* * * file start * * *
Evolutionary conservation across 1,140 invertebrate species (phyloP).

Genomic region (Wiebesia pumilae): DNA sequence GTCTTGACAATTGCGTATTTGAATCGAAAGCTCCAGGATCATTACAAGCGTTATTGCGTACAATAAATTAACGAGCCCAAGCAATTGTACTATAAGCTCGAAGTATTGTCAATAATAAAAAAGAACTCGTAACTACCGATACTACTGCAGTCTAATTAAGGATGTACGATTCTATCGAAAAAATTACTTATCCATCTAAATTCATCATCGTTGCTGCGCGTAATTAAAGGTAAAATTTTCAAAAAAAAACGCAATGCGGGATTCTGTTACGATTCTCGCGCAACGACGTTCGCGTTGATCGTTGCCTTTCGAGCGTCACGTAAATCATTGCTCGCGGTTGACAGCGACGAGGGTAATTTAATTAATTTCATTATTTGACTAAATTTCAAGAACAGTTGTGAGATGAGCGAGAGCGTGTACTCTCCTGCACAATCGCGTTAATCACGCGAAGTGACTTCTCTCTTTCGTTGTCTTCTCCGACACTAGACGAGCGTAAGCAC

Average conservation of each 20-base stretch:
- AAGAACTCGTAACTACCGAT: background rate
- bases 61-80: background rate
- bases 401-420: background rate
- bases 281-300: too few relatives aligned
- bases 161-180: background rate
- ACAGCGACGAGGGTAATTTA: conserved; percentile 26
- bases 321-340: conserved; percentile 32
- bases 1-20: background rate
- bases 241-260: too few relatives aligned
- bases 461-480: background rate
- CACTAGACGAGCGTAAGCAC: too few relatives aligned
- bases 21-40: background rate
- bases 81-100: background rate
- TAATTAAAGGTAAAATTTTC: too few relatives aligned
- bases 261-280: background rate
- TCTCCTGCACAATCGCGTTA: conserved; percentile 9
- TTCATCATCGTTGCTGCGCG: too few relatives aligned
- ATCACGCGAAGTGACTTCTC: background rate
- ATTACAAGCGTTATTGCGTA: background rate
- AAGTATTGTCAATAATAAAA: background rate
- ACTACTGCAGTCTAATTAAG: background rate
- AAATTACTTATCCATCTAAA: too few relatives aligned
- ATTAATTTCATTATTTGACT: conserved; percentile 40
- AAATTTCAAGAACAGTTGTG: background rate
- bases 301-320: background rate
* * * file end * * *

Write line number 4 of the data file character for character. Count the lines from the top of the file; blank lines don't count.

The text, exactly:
- AAGAACTCGTAACTACCGAT: background rate